Virginia Tech professor seeks solutions for wildfire resilience
As wildfires become increasingly larger and more common, researchers are working to learn about and respond to wildfires more effectively.
In recent years, disaster responders have reported unprecedented fire behavior, with wildfire moving at speeds and in ways people have never seen before. In 2018, 8,527 fires burned an area of nearly 2 million acres in the United States alone.
People across the country are tackling the problem of wildland fire through many avenues, from prevention to restoration. But Anne-Lise Velez, collegiate assistant professor in the College of Architecture and Urban Studies and the Honors College, argues that communication is key.
A Virginia Tech alumnus in architecture, Velez serves as co-investigator with the Fire Chasers Project alongside Branda Nowell from North Carolina State University and Toddi Steelman from Duke University. Velez’s transdisciplinary work in public administration and disaster response has helped her see the role that policy can play in improving wildfire management. Specifically, Velez’s research focuses on co-management and collaboration among wildfire responders and how these processes are informed by and inform policy.
“It seems to go without saying, but wildfires do not respect city, county, or state lines,” said Velez. So when a fire crosses over local, state, and federal jurisdictions, how do responders at each level work together to manage the wildfire effectively?
That’s the question that Velez was invited to speak on at the California Interagency Incident Management Team Workshop in Sacramento, California, last month. Comprised of state and federal agencies, such as the U.S. Forest Service, National Park Service, and the California Department of Forestry and Fire Protection, the annual meeting brings leaders in wildfire management together so that they can collaborate more effectively when managing fire incidents.
Velez’s presentation focused on the research that Fire Chasers conducted over the past two fire seasons. Through case studies and time in the field, Velez and her fellow researchers looked at fifteen fires in 2017 and 2018 that were considered jurisdictionally complex. They found that fires at the national and state level often have three to four jurisdictions involved, crossing over three or more levels of government.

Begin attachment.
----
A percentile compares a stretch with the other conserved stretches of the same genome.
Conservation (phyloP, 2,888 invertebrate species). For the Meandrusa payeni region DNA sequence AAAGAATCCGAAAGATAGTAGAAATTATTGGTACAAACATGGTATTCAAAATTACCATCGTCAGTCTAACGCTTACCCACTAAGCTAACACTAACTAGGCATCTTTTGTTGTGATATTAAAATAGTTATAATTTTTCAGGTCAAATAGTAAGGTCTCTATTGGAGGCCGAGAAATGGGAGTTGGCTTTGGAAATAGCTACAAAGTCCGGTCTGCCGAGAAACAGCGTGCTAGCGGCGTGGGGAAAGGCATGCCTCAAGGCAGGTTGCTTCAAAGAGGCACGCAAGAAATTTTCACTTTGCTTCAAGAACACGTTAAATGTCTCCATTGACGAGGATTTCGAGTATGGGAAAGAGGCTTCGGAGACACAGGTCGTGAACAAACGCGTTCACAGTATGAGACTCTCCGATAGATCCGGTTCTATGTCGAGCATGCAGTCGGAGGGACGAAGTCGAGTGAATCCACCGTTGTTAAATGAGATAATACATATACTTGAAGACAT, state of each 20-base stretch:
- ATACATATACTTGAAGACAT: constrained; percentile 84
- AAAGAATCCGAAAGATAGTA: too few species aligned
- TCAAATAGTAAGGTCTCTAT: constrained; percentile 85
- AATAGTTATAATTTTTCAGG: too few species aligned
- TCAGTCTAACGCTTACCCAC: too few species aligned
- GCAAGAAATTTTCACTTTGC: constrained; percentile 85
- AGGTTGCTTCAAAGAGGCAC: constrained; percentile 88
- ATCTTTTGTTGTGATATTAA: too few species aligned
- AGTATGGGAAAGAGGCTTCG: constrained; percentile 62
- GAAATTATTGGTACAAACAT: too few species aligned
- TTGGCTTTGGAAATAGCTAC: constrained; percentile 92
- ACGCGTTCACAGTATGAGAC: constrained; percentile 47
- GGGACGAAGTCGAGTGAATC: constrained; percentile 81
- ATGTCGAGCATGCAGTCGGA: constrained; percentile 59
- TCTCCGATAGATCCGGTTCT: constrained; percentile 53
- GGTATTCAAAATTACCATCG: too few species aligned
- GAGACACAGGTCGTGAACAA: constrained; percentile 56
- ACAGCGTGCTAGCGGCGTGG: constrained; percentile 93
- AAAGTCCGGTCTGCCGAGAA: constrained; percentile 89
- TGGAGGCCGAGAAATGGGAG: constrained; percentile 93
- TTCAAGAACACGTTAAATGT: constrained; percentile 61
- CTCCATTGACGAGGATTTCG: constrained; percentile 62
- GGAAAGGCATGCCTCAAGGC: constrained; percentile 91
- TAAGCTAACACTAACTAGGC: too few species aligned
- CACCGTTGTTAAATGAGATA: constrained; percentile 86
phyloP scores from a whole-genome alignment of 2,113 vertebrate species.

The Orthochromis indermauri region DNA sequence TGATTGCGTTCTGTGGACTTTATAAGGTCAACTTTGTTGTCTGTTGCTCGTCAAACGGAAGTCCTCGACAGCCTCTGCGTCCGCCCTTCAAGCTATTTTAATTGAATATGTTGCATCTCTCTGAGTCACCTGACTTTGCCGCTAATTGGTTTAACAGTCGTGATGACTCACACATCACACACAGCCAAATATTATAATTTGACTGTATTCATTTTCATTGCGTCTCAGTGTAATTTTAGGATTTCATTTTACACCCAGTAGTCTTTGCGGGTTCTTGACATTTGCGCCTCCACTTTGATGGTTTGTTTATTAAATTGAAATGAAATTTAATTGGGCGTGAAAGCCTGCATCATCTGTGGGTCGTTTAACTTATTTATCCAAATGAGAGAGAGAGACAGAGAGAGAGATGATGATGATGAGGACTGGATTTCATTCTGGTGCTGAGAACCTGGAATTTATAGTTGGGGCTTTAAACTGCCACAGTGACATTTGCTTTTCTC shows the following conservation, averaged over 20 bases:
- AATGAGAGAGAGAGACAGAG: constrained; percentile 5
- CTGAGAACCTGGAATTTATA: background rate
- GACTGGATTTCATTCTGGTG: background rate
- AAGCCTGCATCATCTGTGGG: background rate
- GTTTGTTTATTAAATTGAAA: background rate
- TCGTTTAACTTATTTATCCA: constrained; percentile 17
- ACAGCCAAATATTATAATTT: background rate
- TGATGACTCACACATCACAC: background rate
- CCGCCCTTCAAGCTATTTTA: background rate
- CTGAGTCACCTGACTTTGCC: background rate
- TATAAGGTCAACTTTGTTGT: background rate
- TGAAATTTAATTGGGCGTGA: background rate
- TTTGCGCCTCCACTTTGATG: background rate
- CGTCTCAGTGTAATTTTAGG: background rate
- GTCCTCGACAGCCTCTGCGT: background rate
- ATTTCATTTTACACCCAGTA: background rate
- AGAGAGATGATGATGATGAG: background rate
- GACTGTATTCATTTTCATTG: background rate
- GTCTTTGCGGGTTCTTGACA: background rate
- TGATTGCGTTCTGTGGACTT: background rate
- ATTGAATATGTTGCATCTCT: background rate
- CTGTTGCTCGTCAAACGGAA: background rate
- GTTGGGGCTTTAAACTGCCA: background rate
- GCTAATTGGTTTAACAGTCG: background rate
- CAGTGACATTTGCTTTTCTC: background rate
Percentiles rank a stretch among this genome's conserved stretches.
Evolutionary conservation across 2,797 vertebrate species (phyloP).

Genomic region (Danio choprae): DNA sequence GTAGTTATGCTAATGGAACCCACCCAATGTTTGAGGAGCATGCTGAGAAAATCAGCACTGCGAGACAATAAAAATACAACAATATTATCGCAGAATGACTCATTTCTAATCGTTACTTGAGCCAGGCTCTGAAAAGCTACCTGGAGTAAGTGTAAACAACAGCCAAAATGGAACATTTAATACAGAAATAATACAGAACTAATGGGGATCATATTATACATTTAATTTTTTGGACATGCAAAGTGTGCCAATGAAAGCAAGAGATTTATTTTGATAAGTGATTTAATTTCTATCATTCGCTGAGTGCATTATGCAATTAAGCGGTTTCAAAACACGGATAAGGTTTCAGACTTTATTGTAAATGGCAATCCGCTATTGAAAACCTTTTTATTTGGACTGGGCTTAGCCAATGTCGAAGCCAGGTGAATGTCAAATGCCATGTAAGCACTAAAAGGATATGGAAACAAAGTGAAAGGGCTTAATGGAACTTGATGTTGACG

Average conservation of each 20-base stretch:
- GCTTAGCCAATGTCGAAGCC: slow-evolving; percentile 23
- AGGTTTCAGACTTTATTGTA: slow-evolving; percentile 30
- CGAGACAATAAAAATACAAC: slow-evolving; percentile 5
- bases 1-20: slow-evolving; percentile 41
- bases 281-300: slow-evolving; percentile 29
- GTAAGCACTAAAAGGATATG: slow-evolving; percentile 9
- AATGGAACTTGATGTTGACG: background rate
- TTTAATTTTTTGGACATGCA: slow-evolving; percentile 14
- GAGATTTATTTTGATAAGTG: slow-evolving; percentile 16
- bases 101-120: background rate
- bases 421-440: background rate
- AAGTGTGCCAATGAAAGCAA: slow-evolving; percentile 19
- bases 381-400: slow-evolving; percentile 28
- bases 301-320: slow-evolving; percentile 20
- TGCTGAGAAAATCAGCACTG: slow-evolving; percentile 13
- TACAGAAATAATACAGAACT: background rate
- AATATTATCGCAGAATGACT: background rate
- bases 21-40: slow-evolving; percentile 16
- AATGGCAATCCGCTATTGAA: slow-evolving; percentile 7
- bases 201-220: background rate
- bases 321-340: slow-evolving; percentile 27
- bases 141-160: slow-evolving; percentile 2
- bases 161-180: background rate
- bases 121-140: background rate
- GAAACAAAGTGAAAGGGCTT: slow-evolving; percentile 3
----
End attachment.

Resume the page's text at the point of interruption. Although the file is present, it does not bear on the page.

“We’ve found that this is the new normal, but that means we need to develop ways for responders to deal with this complexity,” Velez said.
In addition to the challenge of managing a wildfire with multiple agencies, each organization comes to the table with different goals and concerns. Several decades ago, different agencies fought fires in similar ways, but wildfire response practices have diverged in recent years. Now each agency is left with the mission to fight fire but may have different, and occasionally conflicting, ideas about how and where it is best done.
Specific recommendations to improve communications among disaster responders include sharing the decision space and aligning objectives across agencies. Something as simple as a holding a daily meeting with agency administrators during a wildfire can keep communications open. “Many things need to be improved in order for us to fight wildfire better. But the first and most simple step is to get people to work better together, and that starts with communication before, during, and after a wildfire incident,” said Velez.
The problem of wildfire cannot be solved easily, but Velez and the Fire Chasers Team believe that communication and cooperation across agencies will improve our ability to fight a problem that continues to worsen each year. “Wildfire is a moving target, and we have to be adaptive,” said Velez. “Our goal is to draw people together and help agencies communicate, both during a wildfire and well before one starts, so that they can understand each other’s interests and together be more effective in managing wildfires.”